Day 120 – Mental Health

My mom and dad put together over two dozen notebooks of pictures covering their entire lives. I’ve never actually been through them all, but my kids, especially my girls would pour through them during visits to grandma and grandpa So I’ve always wanted to capture them digitally before they got lost in someones closet.

This July, while taking care of mom prior to Justin’s wedding I thought it would be a good time to start scanning them. Mom removed and re-inserted the pages from the plastic for me and talked about what she remembered, it was a great time with her. When we reached the graduation and other high school pictures of my older brothers, there were several pages on each covering their high school/college/Air Force years, the same for my younger siblings. But on my single page, spanning the eight years of my high school and college years, two pictures. Several other general pictures from the time period fill out my page. Ouch, visual confirmation of what I’d felt during that time period.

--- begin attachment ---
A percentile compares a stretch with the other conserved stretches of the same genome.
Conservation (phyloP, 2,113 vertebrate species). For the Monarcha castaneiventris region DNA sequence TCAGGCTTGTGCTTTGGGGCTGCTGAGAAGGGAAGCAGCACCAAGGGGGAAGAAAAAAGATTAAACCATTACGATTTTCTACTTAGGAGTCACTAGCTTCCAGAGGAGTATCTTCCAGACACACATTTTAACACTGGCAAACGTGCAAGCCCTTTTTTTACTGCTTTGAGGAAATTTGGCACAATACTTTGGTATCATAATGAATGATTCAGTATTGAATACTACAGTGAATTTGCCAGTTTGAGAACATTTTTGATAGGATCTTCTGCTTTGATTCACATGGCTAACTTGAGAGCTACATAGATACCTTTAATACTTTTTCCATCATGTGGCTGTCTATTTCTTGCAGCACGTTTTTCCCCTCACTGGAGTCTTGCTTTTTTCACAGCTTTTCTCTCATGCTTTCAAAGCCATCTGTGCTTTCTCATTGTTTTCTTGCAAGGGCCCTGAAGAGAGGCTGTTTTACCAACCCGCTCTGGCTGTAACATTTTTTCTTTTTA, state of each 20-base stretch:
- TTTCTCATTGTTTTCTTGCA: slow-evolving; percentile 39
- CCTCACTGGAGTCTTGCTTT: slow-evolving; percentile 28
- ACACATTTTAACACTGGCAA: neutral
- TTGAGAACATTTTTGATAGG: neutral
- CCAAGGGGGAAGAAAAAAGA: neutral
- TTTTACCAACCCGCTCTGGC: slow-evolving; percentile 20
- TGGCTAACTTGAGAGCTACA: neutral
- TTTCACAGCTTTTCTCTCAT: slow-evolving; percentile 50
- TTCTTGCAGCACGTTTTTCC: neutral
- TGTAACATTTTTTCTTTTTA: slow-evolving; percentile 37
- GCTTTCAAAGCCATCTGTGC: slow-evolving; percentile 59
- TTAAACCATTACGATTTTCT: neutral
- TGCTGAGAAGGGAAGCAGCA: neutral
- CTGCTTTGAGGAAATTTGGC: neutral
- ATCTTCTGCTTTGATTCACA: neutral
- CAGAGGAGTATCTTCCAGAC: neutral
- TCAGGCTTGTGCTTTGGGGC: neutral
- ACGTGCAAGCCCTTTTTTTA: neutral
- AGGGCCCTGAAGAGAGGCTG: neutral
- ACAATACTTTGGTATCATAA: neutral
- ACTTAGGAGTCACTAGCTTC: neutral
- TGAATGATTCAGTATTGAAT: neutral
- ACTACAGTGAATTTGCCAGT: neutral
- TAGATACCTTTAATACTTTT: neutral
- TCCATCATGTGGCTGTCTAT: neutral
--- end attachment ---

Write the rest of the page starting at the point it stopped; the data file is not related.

Following my younger sibling’s pages are pictures of the strays my parents took in during my high school and college years. They were both extroverts, gregarious, fun to be around, the child they really wanted.

I was surprised when mom asked for the first time if the time and attention they gave to others bothered me. My first answer was “It’s OK”, continuing to hold in five decades of pain. Fortunately, mom’s dementia caused her to ask me the same question six times again over the next hour, as fresh to her as the first time. And I tried out a new answer each time. Answer number six: “Yes mom, it really hurt”. She apologized, talked about why and how it happened, then she forgot again, and I cried.

I may have mentioned at the beginning of this journey the thought of changing my name. And now you know why. David, means beloved, but has always felt like a cruel joke, a constant reminder of the pain I felt during that time.

However, that brief exchange with mom this summer was amazingly therapeutic, I needed that, it has helped immeasurably. I’m glad we had that conversation before she is gone. And I take comfort in the fact that she remembers nothing.

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